TSE continues to support The South West Tourism Alliance’s national campaign for a level playing field with AirBnB and other sharing economy accommodation providers.

TSE News Stories

TSE continues to support The South West Tourism Alliance’s national campaign for a level playing field with AirBnB and other sharing economy accommodation providers.

Here is latest news of the campaign.


Statutory Registration Scheme

A key component of the national campaign is statutory registration to ensure that all shared economy providers are safe and legal. So it is encouraging that, this week, AirBnB announced a national roadshow involving ‘senior regional stakeholders’ to consider what a national registration scheme could look like.  Details provided by The South West Tourism Alliance are as follows:

Consultants, BritainThinks, is conducting an independent consultation on the implementation of a registration scheme for short-term lets in the UK, where communities need it. The consultation has been commissioned by Airbnb and they are working in collaboration with the University of Brighton as an academic partner. Airbnb will use the findings to inform a white paper setting out recommendations to the UK Government. As part of the consultation, BritainThinks will be hosting a series of roundtable consultations across the country to discuss the proposal and listen to key stakeholders’ perspectives. The consultations will take place in the following hub locations with participants invited from the wider geographical area.

  • South of England (Brighton and Hove)
  • London
  • Wales (Cardiff)
  • South West England (Plymouth)
  • West of England (Bristol)
  • North of England (Manchester)
  • Midlands (Birmingham)
  • Scotland (Glasgow)

 

 Each round table consultation will aim to include a cross section of senior regional stakeholders, including local authorities and business and residents’ representatives. For those not included in this list, there will be the option of participating in a digital consultation via an online portal. Findings from the roundtable consultations will shape the recommendations adopted by Airbnb for the design of the national registration scheme.

With the change in direction from AirBnB we need to reassess how we make sure they aren’t allowed to ‘lead’ the agenda on registration. Their goal for this will be very different from ours - it will probably be a voluntary scheme with the lightest of touches and merely a nod to safety of guests. Their ultimate priority is to continue to grow property listings and everything they do is focused on this continuing growth. Our kind of statutory registration, with safe and legal at its centre, is unlikely to align with this.  

This said, AirBnB’s registration initiative does give us as a chance to accelerate the conversation about registration and for us to provide our evidence, so that the roundtable consultation can come to a balanced conclusion.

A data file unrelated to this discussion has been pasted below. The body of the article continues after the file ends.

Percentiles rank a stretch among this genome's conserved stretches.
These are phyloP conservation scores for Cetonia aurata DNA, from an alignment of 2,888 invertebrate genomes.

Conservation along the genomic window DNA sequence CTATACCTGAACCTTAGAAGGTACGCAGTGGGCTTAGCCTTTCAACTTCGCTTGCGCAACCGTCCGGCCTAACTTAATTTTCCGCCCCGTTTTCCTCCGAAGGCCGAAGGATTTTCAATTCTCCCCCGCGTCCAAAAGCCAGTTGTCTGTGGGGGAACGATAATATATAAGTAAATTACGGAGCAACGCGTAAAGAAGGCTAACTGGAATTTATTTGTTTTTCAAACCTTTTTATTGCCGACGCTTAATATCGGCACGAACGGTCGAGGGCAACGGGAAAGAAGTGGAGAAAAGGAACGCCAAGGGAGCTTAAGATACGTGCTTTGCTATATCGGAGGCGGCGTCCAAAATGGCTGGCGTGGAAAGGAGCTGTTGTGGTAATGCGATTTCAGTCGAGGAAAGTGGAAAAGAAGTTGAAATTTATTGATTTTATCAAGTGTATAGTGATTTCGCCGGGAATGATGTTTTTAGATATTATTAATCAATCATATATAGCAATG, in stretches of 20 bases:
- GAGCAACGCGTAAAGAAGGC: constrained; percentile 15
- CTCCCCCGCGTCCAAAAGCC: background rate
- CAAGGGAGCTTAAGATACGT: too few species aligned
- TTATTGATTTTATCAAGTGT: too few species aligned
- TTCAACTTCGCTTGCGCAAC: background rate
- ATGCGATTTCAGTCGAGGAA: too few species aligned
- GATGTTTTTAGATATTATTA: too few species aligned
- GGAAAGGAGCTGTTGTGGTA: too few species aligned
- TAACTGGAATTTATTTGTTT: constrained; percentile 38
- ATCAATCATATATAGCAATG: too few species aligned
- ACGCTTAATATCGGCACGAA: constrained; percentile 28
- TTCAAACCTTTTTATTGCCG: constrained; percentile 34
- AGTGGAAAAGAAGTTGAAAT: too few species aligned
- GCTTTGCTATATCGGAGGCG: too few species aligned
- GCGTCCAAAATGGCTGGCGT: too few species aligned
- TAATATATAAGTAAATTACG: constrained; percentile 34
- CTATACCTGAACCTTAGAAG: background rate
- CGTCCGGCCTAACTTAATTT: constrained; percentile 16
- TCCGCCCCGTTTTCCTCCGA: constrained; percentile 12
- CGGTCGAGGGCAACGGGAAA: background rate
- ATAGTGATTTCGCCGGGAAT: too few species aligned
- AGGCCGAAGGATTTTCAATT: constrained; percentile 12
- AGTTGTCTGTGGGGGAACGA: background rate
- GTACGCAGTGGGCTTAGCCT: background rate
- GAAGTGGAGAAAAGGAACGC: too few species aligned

Our suggestion is that we do the following so that we too have run a consultation, not just into registration but the broader impact on the industry too.

1. Propose and agree a Statutory Registration scheme that meets the following requirements:

  • Is inexpensive for the operator, so perhaps £50-£100 per annum
  • Is light touch, but covers the key Safe and Legal requirements and discloses ownership of the property
  • Can be easily managed by Local Authorities. (They would receive the income)

A South West Tourism Alliance ‘work in progress’ document will be provided shortly on this.

2. In parallel we pull together an Industry Consultation of our own, as a balance to the AirBnB consultation.

The South West Tourism Alliance and its partners don’t have the resources, or the time to match what they are doing. However, the proposal is to create a Survey Monkey based consultation, that we could all circulate to get a meaningful data input. The questions would need to be fair and balanced, but could legitimately ask the following kind of questions: (These are just examples)

  • What has been the impact of the gig economy in your area?
  • What impact has the gig economy had on your pricing?
  • Should properties that were available for short term lets have to comply with safety regulations, even if only let for occasional nights?

Each partner would then circulate the link to the Survey to their business networks to maximise the response.

OECD (Organisation for Economic Cooperation and Development)  Consultation into Tax reporting Rules for the Sharing Economy

At last some real movement here to. The OECD is proposing new tax reporting rules for sharing economy platforms. Until now it's been easy for e.g. AirBnB hosts to evade tax on their income but it looks like that loophole could be closed.

http://www.oecd.org/tax/exchange-of-tax-information/oecd-seeks-input-on-draft-model-rules-for-reporting-for-platform-operators-with-respect-to-sellers-in-the-sharing-and-gig-economy.htm

This is quite a short consultation, it closes on Friday the 20th March.